After Warren Kanders Resignation From Whitney, Museum Boards Ponder Their Futures

Warren Kanders and his wife Allison, who also resigned from the Whitney Museum along with her husband.

Warren Kanders and his wife Allison, who also resigned from the Whitney Museum along with her husband.

Last week ended on a positive note for protesters and artists committed to forcing the resignation of Warren B. Kanders as vice chair of the board of New York’s Whitney Museum.

Protesters were adamant that his ownership of Safariland, a defense-manufacturing company that supplied state-of-the-art tear gas to quell protesters everywhere in the world disqualified him as any kind of representative of artists opposed to global militarization. Evidence mounted that Kanders’ stake in Sierra Bullets,linked him directly to high-velocity ammunition allegedly used by Israeli soldiers in Gaza against Palestinian civilian protesters.

With Kanders out at the Whitney and no specified game plan on how to move forward, all parties involved from artists to activists, patrons and buyers of art are asking what happens next. ARTnews writes that the Kanders’ resignation is a sign “of the shifting balance between museum boards and their critics, with protesters believing that they have won the day.

Don’t overthink the situation, say many of the critics, who have generally taken a stand against defense contractors and fortunes made from armaments worldwide. The Sackler family also has been the target of protests as they are tied deeply — if not exclusively — as profiteers tied to America’s epidemic drug crisis launched by OxyContin.

Image of Whitney protests  via ARTNews.

Image of Whitney protests via ARTNews.

Among the artists at the Whitney Biennial who best symbolized the contradictions for artists involved in the conflict was San Juan–based artist Nibia Pastrana Santiago. was not among the eight artists who had withdrawn from the Whitney Biennial. But she was among the citizens of Puerto Rican citizens who protested the official residence of Puerto Rico’s then Governor Ricardo Rosselló, before he also resigned at week’s end.

“I couldn’t breathe, my eyes are burning, we were following each other…running and holding strangers hands…’cause you can’t see,” Santiago told artnet News of the impact of the tear gas. “I felt like drowning, I felt like fainting. Fortunately there were colleagues with remedies. Once I caught my senses again, ’cause really the gasses disorient you, we went back to the line.”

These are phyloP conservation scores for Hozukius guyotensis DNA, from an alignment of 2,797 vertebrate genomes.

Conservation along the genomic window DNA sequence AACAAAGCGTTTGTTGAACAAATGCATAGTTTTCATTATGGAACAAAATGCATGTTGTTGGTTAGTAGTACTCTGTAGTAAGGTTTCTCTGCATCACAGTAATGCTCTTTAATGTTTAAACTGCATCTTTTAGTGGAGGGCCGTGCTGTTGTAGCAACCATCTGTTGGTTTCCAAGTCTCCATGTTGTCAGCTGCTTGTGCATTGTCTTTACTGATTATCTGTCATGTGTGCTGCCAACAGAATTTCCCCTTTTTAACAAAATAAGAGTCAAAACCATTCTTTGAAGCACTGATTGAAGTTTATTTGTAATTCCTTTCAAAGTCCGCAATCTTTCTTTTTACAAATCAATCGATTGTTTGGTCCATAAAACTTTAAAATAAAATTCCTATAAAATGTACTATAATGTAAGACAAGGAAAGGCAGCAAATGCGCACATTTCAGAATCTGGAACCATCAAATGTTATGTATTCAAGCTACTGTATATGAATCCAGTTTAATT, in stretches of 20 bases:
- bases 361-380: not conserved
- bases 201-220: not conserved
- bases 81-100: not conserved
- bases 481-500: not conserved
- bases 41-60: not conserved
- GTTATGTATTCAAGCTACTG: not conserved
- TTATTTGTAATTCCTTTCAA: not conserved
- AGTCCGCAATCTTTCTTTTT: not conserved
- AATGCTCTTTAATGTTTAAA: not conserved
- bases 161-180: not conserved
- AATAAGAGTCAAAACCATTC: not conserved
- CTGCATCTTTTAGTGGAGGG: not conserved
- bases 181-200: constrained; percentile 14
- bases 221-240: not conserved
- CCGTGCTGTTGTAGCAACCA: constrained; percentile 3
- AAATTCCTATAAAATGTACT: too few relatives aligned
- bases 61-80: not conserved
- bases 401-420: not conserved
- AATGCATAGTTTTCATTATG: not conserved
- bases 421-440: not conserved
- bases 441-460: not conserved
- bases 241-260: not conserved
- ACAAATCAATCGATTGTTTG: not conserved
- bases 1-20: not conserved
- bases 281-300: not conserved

The artists explained that the protests were all peaceful and she was stunned to see tear gas used. She had no way of knowing if Kanders’ company Safariland had manufactured the tear gas or not, although both Hyperallergic and the Nation argue for a connection.

From his point of view Kanders argued that it was his job to manufacture the tear gas for law enforcement agencies, not determine the ethics of situations in which it was used.

Speaking about the Kanders resignation, Adam D. Weinberg, the Whitney’s director, said: “Here’s a man who has given a tremendous amount of his time and money to young, often edgy and radical artists — somebody who is very progressive — that’s one of the ironies of all this.” Weinberg continued:

“The Whitney Museum is one of the most progressive, the most diverse, the most engaged, open programs of any major institution in the country,” Mr. Weinberg added. “Every museum director is looking at us right now and saying, ‘Gee, if the Whitney is being targeted, what’s going to happen to us?’”

artnet reminds us that conflicts about museum boards are hardly new, sharing this 1969 image from the Guerrilla Art Action Group, who protested then-MOMA trustee Nelson Rockefeller’s ties to weapons used in the Vietnam War.

Hans Haacke,  MoMA Poll  (1970). Courtesy of the Museum of Modern Art.

Hans Haacke, MoMA Poll (1970). Courtesy of the Museum of Modern Art.

The conflicts that exist on museum boards are not found in other institutions, also reliant on donations. A donor to Harvard clearly get his or her name on a building or lecture hall. The university president will surely take a call from a big donor without delay, and children and grandchildren are given preferential treatment. But donors aren’t sitting on the governing board of the university in most cases. Professionals with expertise run those institutions.

In art museums, donors serve as the institution’s primary governing body, the reward of making major donations. One can argue that their own art investments can increase in value through their efforts in planning museum shows and making and breaking certain artists. These same donors are also charged with policing the very institutions they are governing — which is an impossible ethical situation, say critics.

After researching the 2016 US elections and publishing ‘Museums, Money, and Politics’, artist Andrea Fraser wrote that her project “developed out of my personal sense of horror at discovering supporters of radical right-wing politicians serving on the boards of arts organizations with which I work and whose missions are directly threatened by the policies these politicians advance.”

Fraser asks why museums should be governed by donors, when there is no good reason. artnet writes:

Such a shift, she (Fraser) says, would also make museums more aligned with other fields, like medicine, science, social services, and education, where board members are selected based on professional expertise, scholarship, and their ability to further the institution’s mission. “The arts appear to be at the extreme of prioritizing wealth over all other criteria,” she notes. “It is easy to see how major decisions like the hiring of directors and architects are impacted in many museums by the lack of a range of stakeholders on boards.”